Sen. John McCain is back on the stump with a "town meeting" style event for health care today.
"You know in England, the NICE (National Institute for Health and Clinical Excellence) has denied treatment for women with breast cancer, and people with Alzheimer's, and denied life-saving drugs for people with MS," the former presidential candidate said to a group of mostly senior citizens, the one demographic he won in last year's election.
Apparently so. And it comes directly from a briefing paper prepared by the conservative Heritage Foundation, which said:
* NICE restricted access to two drugs for Age-Related Macular Degeneration, Britain's leading cause of blindness. The first drug, Macugen, was completely blocked, while the second, Lucentis, was limited to the approximately one in five disease sufferers who have a specific type of the disorder. Even then, Lucentis was restricted to patients with that type of the disorder in both eyes--and could only be used in the less-diseased eye. In the words of Tom Bremridge, chief executive of the Macular Disease Society, "allowing one eye to go blind before treating the second eye is cruel and totally unacceptable." Winfried Amoaku of the Royal College of Ophthalmologists explained, "There are differences in action between these two drugs, which may be important in individual cases, and so we do not wish to be limited in our treatment options in this way."
* NICE limited several Alzheimer's drugs to use in patients whose disease had advanced from early to middle-stage. Even though doctors argued that starting treatment at the onset of dementia would be most effective in slowing the progression of the disease, NICE decided that patients would have to wait until they became sick enough for the treatments to meet the cost-effectiveness threshold. A charity has taken legal action, accusing NICE of "ignoring totally the proven benefits of the drugs for careers of those with mild symptoms, and grossly underestimating the savings they bring to the state by enabling suffers to remain in their own homes longer. [The charity] accused NICE of implying careers are far better off when the condition of their sick relative deteriorates so much that they are forced to move into a residential home."
* NICE blocked access to Glivec, a leukemia treatment. Ann Tittley, a 55-year-old patient, was being treated for breast cancer when she was diagnosed with leukemia. After realizing she would be denied access to Glivec even though her physician had recommended she start it immediately, Ms. Tittley wrote a letter to then-Prime Minister Tony Blair. "Glivec was my lifeline, at least it would give me a chance of beating this disease," wrote Ms. Tittley. "Life is precious.... I appreciate that cost is important, but to deny patients this potentially life-saving treatment on this basis is totally unforgivable and criminal."
In a June article, the Economist noted the concerns and suggested, however, there are provisions which could prevent them in a reformed health care system:
In America, the drugs and devices lobbies are violently opposed to a NICE-style agency that could issue mandatory rulings. They paint a scary picture of Americans being denied access to life-saving new drugs by faceless bureaucrats. In Britain NICE has come under fire for rulings that limited access to expensive drugs for Alzheimer's and cancer on the NHS. America could get around this problem by requiring and perhaps even funding studies, but leaving insurers and individuals to decide whether to pay for treatments.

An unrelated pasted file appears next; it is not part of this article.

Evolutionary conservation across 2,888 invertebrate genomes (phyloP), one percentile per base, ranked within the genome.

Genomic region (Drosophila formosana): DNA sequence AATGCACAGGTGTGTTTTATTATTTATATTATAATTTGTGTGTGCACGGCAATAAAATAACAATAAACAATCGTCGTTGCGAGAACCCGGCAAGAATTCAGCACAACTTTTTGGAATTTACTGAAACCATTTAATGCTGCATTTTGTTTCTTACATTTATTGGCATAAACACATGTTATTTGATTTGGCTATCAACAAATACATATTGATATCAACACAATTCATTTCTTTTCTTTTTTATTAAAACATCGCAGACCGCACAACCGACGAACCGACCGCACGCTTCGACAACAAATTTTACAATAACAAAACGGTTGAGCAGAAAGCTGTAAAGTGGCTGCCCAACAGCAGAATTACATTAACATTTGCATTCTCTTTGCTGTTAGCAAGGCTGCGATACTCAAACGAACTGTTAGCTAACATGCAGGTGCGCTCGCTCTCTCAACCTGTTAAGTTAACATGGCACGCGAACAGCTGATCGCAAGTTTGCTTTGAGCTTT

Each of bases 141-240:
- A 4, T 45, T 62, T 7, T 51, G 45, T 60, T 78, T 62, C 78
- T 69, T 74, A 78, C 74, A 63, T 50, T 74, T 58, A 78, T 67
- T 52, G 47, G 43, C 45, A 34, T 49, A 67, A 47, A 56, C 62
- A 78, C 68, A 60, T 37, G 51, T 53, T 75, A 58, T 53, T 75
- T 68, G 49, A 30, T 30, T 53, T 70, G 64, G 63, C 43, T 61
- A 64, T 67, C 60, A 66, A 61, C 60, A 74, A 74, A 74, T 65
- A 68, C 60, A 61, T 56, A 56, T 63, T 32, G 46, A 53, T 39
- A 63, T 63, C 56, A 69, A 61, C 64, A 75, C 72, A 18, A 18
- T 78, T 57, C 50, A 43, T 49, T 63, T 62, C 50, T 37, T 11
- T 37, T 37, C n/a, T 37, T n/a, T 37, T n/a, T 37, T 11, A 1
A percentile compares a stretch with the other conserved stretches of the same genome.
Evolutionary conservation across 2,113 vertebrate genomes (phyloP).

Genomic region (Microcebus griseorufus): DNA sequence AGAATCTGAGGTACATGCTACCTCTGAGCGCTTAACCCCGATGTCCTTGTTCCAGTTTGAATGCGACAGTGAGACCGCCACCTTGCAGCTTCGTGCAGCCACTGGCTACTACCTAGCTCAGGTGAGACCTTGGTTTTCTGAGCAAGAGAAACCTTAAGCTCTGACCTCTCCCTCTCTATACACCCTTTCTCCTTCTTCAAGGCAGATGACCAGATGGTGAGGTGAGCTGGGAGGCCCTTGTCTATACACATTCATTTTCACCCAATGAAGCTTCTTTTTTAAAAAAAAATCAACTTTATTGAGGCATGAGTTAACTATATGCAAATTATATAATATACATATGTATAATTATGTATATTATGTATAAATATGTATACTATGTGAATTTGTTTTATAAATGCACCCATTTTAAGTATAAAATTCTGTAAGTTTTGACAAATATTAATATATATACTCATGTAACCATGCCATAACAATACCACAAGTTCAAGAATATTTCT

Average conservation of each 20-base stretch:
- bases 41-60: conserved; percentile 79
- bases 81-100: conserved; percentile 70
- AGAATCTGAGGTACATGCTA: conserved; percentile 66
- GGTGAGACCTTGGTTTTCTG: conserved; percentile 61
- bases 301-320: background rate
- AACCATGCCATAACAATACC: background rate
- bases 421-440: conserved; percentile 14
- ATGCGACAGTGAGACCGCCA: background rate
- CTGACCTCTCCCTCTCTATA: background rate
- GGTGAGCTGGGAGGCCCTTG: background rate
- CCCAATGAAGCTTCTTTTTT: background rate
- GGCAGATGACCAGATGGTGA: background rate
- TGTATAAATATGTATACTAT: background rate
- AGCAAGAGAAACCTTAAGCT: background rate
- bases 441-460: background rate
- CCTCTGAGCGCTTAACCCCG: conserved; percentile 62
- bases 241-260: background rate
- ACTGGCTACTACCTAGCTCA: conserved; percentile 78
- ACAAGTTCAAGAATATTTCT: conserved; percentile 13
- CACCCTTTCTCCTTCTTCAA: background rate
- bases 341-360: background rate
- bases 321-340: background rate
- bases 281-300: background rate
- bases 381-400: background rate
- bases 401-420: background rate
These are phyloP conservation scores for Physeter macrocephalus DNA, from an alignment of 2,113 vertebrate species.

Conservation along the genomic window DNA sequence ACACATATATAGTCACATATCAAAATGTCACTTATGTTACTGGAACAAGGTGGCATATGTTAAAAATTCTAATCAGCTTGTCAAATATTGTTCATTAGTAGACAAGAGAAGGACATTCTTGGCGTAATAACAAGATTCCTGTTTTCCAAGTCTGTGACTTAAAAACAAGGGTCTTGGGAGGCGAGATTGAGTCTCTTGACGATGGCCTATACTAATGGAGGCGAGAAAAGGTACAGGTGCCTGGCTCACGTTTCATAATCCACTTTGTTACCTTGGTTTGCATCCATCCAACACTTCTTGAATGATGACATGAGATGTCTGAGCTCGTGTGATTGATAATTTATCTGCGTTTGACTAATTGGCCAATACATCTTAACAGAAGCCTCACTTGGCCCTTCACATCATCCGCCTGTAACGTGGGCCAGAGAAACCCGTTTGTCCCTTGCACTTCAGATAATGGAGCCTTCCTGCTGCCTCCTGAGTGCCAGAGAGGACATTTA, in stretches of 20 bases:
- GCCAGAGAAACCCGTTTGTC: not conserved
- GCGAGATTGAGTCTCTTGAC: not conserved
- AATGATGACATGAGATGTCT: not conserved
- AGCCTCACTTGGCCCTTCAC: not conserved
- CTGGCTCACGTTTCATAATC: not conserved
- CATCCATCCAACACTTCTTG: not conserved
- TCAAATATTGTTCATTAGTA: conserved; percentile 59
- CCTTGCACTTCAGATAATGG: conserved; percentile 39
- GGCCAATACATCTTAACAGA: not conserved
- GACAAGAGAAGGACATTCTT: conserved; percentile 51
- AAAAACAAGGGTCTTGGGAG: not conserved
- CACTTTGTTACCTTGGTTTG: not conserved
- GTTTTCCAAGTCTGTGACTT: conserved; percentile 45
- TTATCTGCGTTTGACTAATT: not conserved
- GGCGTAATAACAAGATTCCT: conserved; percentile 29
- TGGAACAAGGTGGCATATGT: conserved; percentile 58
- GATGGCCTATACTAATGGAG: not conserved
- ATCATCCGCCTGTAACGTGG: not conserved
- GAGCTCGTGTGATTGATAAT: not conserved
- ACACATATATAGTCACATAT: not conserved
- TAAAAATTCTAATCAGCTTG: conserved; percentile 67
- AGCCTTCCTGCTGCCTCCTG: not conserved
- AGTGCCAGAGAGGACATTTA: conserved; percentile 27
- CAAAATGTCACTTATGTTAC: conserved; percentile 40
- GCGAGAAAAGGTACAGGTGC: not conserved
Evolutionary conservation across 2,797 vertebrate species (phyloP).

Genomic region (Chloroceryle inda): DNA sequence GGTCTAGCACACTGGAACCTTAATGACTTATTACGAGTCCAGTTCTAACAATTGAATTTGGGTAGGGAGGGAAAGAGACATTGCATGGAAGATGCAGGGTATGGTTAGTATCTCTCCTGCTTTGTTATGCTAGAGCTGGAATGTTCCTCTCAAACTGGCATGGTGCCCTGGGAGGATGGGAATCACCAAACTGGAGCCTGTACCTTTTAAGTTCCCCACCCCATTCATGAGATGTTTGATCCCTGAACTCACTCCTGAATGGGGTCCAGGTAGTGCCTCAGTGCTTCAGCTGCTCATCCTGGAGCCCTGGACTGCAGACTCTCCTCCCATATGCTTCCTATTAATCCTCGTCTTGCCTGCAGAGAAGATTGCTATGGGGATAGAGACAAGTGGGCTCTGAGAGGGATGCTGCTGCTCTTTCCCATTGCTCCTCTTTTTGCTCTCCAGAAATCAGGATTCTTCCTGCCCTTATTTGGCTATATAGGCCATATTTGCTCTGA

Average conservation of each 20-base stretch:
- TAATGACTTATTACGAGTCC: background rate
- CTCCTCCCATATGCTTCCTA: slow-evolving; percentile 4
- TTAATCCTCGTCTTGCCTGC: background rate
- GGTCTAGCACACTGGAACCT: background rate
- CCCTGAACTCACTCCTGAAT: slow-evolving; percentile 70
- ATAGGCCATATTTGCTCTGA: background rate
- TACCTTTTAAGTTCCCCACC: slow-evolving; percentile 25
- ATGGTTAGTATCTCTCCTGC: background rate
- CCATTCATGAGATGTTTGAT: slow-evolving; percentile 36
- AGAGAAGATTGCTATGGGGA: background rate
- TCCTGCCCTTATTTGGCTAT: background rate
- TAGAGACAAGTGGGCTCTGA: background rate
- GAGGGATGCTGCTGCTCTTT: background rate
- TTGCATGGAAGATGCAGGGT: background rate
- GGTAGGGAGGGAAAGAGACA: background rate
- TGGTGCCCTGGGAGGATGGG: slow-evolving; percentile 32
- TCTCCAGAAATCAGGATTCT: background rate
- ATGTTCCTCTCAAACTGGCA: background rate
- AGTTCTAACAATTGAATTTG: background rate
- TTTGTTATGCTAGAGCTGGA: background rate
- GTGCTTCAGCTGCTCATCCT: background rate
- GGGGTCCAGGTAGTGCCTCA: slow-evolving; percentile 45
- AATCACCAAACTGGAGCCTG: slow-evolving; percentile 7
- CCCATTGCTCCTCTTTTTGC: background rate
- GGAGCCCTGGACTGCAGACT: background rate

As with many aspects of the health care debate, there's more to the story. Aricept is the drug NICE originally kept off its formulary, according to the New York Times. It costs about $2,200 a year and some Medicare drug plans pay for it; some don't, says The Times' Caring and Coping blog.
Daniel Callahan, a bioethicist at the Hastings Center, says the drug -- and several others that are linked to the anecdotes above, can slow the progression of a disease, but only for a short time and have only marginal benefits given their cost. It's a question, he says, Americans don't want to ask or discuss.
The most generic way this is done is to declare that life is priceless and even to pose such a question is immoral; and so also with the idea of rationing beneficial treatments. Considerations of cost should simply have no place in our reform calculus.
But there are more subtle ways that cost are sidelined in the reform debate. One of them is the powerful role of the pharmaceutical industry, also taken up in the New Old Age. By treating any consideration of cost as a threat to innovation, both the profit motive is protected (patents run out), and the American romance with endless medical progress is pandered to.
At the end of the debate where McCain traveled today, each side -- proponents and opponents -- can approach the same issue with two different questions.
(1) Why should the government tell me what drugs I can have when it should be my choice?
- or -
(2) Why should taxpayers -- or the other members of your insurance pool -- pay for a drug for you that has little value?
Pick your poison.
(AP Photo/Matt York)